Diane was a supermom, dedicated and trustworthy. Her survivors assumed she had been disoriented due to some sort of medical episode and the accident was initially viewed simply as a terrible tragedy. Then the results of Diane's autopsy was released and everything changed: she had a blood alcohol content of .19 (double the New York legal limit) and also had marijuana in her system. Suddenly the accident was considered anything but and Diane became one of the most hated women in America, the despised drunk-driving mom who killed eight people.
I don't remember hearing about the accident or the media attention that followed it at the time. Maybe because it was on the other side of the continent, although it received quite a bit of national coverage. But I can see why it generated such interest and emotional responses. It's an epic tragedy.
Of the four families impacted by the wreck only the Hance's declined to participate in the documentary. The title in particular galled them, having come from their terrified child. While I think the film is well-done I can understand why they didn't want any part of it. Their grief was unfathomable - all of their children dead, and at the hands of a family member they had loved and trusted. Then there was the constant media coverage, which they hated and only added to their misery. They weren't about to invite cameras into their lives.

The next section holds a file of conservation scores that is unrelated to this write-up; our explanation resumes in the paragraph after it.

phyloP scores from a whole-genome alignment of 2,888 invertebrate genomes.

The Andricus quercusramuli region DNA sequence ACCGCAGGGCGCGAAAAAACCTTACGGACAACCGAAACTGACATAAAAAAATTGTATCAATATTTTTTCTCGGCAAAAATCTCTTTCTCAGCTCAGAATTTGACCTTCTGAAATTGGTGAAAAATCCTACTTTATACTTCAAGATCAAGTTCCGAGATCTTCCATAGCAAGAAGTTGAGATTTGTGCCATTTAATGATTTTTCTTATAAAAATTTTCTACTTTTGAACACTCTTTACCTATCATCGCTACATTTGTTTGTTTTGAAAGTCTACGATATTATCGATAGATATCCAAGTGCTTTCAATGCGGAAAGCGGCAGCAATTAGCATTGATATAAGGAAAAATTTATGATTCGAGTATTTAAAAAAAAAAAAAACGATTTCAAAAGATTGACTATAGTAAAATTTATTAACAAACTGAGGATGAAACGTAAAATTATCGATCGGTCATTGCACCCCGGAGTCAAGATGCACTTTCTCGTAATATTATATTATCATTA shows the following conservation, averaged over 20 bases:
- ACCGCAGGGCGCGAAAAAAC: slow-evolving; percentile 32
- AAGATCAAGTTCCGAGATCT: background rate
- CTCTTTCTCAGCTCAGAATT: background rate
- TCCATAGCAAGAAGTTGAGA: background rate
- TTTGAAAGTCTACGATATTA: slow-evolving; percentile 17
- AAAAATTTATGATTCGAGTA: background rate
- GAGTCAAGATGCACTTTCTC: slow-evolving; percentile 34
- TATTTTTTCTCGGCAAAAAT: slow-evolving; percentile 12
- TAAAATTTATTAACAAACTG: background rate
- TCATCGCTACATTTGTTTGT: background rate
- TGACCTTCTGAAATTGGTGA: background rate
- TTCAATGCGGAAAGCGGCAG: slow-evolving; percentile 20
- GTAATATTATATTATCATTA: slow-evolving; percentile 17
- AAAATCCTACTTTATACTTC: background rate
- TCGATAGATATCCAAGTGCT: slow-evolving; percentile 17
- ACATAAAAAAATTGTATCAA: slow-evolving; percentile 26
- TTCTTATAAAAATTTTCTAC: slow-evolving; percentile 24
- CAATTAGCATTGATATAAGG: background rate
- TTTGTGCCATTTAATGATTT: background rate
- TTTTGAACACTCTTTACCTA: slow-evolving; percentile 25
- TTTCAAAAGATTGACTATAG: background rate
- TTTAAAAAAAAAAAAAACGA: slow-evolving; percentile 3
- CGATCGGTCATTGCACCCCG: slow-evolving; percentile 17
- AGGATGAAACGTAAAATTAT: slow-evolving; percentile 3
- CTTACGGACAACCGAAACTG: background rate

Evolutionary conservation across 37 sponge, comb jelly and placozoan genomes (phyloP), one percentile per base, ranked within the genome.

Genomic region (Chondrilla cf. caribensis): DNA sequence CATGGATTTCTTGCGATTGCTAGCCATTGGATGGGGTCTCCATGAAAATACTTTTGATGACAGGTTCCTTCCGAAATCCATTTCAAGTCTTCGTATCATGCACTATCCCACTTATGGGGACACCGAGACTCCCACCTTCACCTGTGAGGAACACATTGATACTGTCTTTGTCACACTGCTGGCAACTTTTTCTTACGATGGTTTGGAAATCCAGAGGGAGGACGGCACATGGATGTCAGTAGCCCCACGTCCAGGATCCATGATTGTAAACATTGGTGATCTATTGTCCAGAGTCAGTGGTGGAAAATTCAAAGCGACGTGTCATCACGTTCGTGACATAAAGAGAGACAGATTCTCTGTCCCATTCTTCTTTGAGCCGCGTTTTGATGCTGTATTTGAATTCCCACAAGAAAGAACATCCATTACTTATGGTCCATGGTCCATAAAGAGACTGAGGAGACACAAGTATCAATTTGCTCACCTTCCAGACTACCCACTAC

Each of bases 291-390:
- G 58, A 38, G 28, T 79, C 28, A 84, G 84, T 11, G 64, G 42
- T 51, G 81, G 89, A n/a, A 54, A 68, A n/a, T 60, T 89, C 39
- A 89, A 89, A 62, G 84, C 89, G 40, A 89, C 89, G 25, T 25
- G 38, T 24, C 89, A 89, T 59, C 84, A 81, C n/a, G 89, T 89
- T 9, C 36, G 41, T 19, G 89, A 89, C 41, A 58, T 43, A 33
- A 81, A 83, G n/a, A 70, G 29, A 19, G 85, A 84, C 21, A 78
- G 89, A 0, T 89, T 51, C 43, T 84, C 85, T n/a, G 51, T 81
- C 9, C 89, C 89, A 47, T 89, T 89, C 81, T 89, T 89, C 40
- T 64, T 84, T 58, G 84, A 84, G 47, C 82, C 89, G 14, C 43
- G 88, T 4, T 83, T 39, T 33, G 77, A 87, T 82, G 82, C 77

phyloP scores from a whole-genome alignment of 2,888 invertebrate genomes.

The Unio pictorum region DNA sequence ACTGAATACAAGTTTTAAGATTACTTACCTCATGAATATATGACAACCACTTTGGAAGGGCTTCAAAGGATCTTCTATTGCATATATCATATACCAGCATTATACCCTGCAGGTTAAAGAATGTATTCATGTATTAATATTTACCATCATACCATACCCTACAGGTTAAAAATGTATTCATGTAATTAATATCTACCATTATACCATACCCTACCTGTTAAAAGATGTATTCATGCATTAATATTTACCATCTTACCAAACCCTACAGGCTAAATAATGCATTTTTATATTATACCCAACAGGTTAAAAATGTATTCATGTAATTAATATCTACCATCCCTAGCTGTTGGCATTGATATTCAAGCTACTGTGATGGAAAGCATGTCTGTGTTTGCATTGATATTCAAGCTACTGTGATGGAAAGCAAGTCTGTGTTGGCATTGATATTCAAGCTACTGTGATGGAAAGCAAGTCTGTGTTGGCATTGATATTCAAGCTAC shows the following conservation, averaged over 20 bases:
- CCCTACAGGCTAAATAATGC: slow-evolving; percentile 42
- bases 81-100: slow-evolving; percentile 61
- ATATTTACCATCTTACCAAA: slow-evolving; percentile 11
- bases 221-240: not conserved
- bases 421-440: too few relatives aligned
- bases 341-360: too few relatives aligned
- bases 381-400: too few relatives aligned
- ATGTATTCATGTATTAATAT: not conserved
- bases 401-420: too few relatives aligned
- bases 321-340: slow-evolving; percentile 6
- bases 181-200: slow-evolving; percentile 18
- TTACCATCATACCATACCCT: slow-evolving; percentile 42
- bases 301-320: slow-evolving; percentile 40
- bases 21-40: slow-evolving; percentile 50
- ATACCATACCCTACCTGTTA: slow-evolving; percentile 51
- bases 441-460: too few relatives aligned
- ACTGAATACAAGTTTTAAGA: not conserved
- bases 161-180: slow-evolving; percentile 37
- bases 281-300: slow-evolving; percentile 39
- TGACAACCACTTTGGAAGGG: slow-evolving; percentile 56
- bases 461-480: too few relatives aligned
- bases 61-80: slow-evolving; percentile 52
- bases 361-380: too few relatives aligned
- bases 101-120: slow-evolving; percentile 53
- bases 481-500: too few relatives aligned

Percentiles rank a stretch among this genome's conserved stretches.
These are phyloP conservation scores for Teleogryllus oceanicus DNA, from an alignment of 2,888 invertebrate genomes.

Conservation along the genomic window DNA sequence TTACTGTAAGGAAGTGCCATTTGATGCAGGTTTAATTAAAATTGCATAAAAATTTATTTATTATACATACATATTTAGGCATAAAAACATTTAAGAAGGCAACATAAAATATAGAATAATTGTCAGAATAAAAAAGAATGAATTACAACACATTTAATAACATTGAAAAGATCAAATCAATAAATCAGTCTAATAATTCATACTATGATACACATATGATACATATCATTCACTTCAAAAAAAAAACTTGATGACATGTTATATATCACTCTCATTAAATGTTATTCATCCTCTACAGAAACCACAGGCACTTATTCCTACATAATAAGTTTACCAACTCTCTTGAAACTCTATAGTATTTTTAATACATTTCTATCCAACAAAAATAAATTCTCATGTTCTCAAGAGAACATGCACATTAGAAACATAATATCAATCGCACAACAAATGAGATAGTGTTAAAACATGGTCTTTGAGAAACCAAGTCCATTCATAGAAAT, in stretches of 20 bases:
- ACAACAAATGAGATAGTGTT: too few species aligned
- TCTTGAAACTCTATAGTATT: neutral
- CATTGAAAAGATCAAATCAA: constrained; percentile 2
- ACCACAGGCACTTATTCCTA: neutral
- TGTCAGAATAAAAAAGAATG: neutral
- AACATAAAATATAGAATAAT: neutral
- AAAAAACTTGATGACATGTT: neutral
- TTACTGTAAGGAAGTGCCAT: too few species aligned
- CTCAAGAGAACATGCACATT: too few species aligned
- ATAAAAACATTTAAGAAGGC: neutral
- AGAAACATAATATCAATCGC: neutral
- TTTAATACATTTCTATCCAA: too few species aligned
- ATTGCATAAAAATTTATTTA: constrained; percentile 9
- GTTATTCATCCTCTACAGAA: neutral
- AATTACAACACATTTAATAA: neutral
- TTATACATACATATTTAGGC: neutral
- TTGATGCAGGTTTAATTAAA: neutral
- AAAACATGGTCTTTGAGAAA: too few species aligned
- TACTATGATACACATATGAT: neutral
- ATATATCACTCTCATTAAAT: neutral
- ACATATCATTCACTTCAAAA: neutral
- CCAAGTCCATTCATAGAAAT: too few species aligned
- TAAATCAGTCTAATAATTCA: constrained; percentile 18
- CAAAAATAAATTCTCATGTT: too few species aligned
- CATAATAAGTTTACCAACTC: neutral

Without the Hances, the film focused on Diane and her background (her mother abandoned the family when Diane and her brothers were kids, Diane was an overachiever and perfectionist) and Danny Schuler's refusal to accept the results of the autopsy and therefore Diane's culpability in the carnage, with a big assist from his sister-in-law Jay Schuler, married to his brother Jimmy. Diane was the model of a dedicated, hard-working wife and mom, so the results of the autopsy were tough for those who knew and loved her to accept. But Danny and Jay take it to another level and in doing so stubbornly refuse to accept reality, constantly looking for other imaginary reasons that would have triggered Diane's uncharacteristic behavior despite being repeatedly told that even a medical event (of which no evidence was found in the autopsy) wouldn't explain the alcohol and marijuana findings. In doing so, they also compound the damage done to the other families. You will hate Danny Schuler by the end of this film.